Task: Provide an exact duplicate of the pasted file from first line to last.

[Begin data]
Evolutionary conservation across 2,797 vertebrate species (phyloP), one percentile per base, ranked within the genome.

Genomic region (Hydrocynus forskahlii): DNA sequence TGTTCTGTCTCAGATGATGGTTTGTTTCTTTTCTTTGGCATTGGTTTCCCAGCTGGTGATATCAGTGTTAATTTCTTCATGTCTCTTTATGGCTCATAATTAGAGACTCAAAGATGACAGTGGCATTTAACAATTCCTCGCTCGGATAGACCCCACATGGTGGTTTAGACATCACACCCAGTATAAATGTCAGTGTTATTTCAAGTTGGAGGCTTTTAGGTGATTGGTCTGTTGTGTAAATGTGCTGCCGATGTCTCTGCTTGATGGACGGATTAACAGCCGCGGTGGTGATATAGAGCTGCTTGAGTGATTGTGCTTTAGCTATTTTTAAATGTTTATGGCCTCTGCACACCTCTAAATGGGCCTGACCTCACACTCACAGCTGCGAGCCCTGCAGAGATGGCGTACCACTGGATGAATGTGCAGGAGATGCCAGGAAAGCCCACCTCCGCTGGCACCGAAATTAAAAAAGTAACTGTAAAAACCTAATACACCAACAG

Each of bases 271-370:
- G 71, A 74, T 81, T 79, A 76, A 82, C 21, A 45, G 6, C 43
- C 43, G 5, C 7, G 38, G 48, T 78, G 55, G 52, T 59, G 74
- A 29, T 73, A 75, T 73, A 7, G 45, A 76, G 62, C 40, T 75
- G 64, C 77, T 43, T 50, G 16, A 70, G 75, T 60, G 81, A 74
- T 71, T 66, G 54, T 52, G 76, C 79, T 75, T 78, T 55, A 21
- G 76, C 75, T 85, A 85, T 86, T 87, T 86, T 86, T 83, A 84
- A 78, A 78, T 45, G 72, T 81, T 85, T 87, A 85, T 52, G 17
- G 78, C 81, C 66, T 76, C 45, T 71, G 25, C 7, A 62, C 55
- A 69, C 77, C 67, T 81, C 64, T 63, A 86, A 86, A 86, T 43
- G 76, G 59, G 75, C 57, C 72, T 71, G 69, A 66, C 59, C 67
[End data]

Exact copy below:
Evolutionary conservation across 2,797 vertebrate species (phyloP), one percentile per base, ranked within the genome.

Genomic region (Hydrocynus forskahlii): DNA sequence TGTTCTGTCTCAGATGATGGTTTGTTTCTTTTCTTTGGCATTGGTTTCCCAGCTGGTGATATCAGTGTTAATTTCTTCATGTCTCTTTATGGCTCATAATTAGAGACTCAAAGATGACAGTGGCATTTAACAATTCCTCGCTCGGATAGACCCCACATGGTGGTTTAGACATCACACCCAGTATAAATGTCAGTGTTATTTCAAGTTGGAGGCTTTTAGGTGATTGGTCTGTTGTGTAAATGTGCTGCCGATGTCTCTGCTTGATGGACGGATTAACAGCCGCGGTGGTGATATAGAGCTGCTTGAGTGATTGTGCTTTAGCTATTTTTAAATGTTTATGGCCTCTGCACACCTCTAAATGGGCCTGACCTCACACTCACAGCTGCGAGCCCTGCAGAGATGGCGTACCACTGGATGAATGTGCAGGAGATGCCAGGAAAGCCCACCTCCGCTGGCACCGAAATTAAAAAAGTAACTGTAAAAACCTAATACACCAACAG

Each of bases 271-370:
- G 71, A 74, T 81, T 79, A 76, A 82, C 21, A 45, G 6, C 43
- C 43, G 5, C 7, G 38, G 48, T 78, G 55, G 52, T 59, G 74
- A 29, T 73, A 75, T 73, A 7, G 45, A 76, G 62, C 40, T 75
- G 64, C 77, T 43, T 50, G 16, A 70, G 75, T 60, G 81, A 74
- T 71, T 66, G 54, T 52, G 76, C 79, T 75, T 78, T 55, A 21
- G 76, C 75, T 85, A 85, T 86, T 87, T 86, T 86, T 83, A 84
- A 78, A 78, T 45, G 72, T 81, T 85, T 87, A 85, T 52, G 17
- G 78, C 81, C 66, T 76, C 45, T 71, G 25, C 7, A 62, C 55
- A 69, C 77, C 67, T 81, C 64, T 63, A 86, A 86, A 86, T 43
- G 76, G 59, G 75, C 57, C 72, T 71, G 69, A 66, C 59, C 67